George P. Shultz
Former Secretary of Labor, Treasury, State and Director of the Office of Management and Budget
“I support what Citizens’ Climate Lobby is doing and I support your Carbon Fee and Dividend solution. It’s interesting to see a grassroots organization who’s actually doing something. I’m glad to be on Citizens’ Climate Lobby’s advisory panel.”
George P. Shultz is one of only two individuals who have held four different federal cabinet posts: U.S. Secretary of Labor, Treasury, State and Director of the Office of Management and Budget. He currently chairs the Hoover Institution’s Shultz-Stephenson Task Force on Energy Policy at Stanford University.
In recent years, Sec. Shultz has strongly advocated policies to address climate change, saying that even skeptics should consider an “insurance policy” against its worst impacts. Along with Nobel Laureate economist Gary Becker, he co-authored an op-ed in the Wall Street Journal in 2013 advocating a revenue neutral carbon fee, dividend and border carbon duty.
Secretary Shultz has had a distinguished career in government, academia and business.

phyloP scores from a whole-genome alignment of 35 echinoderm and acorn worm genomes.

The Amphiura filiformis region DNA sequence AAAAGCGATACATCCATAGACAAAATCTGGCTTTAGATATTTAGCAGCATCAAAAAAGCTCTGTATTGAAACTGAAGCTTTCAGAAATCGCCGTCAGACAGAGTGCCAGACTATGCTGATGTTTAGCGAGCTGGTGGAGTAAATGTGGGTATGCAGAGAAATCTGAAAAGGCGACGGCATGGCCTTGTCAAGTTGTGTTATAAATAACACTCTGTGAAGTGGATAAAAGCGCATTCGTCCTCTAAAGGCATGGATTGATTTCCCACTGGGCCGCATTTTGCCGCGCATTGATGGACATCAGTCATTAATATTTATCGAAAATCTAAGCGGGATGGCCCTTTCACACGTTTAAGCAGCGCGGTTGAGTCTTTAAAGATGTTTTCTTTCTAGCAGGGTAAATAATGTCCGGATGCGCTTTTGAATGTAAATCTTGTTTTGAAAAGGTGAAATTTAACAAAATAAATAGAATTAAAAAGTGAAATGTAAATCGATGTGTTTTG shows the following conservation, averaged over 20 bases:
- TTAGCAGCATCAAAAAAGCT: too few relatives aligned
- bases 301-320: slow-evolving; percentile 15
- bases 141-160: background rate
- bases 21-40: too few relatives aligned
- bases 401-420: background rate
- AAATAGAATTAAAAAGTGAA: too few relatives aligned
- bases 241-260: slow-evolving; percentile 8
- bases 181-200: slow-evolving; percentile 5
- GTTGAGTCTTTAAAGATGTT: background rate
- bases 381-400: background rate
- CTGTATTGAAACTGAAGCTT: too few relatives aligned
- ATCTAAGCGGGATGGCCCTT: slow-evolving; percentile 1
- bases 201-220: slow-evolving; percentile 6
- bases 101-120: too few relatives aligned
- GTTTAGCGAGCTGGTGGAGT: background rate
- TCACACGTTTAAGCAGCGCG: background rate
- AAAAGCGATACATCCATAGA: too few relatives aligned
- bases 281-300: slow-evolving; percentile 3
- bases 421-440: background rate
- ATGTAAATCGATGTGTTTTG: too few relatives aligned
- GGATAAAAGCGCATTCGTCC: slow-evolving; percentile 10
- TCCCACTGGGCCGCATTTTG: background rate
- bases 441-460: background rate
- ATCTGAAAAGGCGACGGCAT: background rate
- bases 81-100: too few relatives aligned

After graduating from Princeton University, he served in the US Marine Corps during WWII, earned his Ph.D. in Industrial Engineering at MIT, then taught there before becoming senior economist on President Eisenhower’s Council of Economic Advisers. He then became Dean of the University of Chicago Graduate School of Business before returning to public service as Secretary of Labor under President Nixon in 1969. In 1970, he became the first director of the newly formed Office of Management and Budget and in 1972 Secretary of the Treasury, during which time he also chaired the Council on Economic Policy, negotiating a series of trade protocols with the Soviet Union. He represented the United States at the Tokyo meeting on the General Agreement on Tariffs and Trade.
In private life, Secretary Shultz served as president and director of the Bechtel group from 1974-1982, returning to public service in the Reagan administration in two key positions: Chair of the President’s Economic Policy Advisory Board and Secretary of State (1982-1989). He played a key role in the conclusion of the Cold War and the strengthening of relationships between the United States and countries of the Asia-Pacific region including China, Japan, and the Association of Southeast Asian Nations. He helped negotiate the Montreal Protocol to phase out ozone-destroying chemicals, widely hailed as the most successful international treaty in history.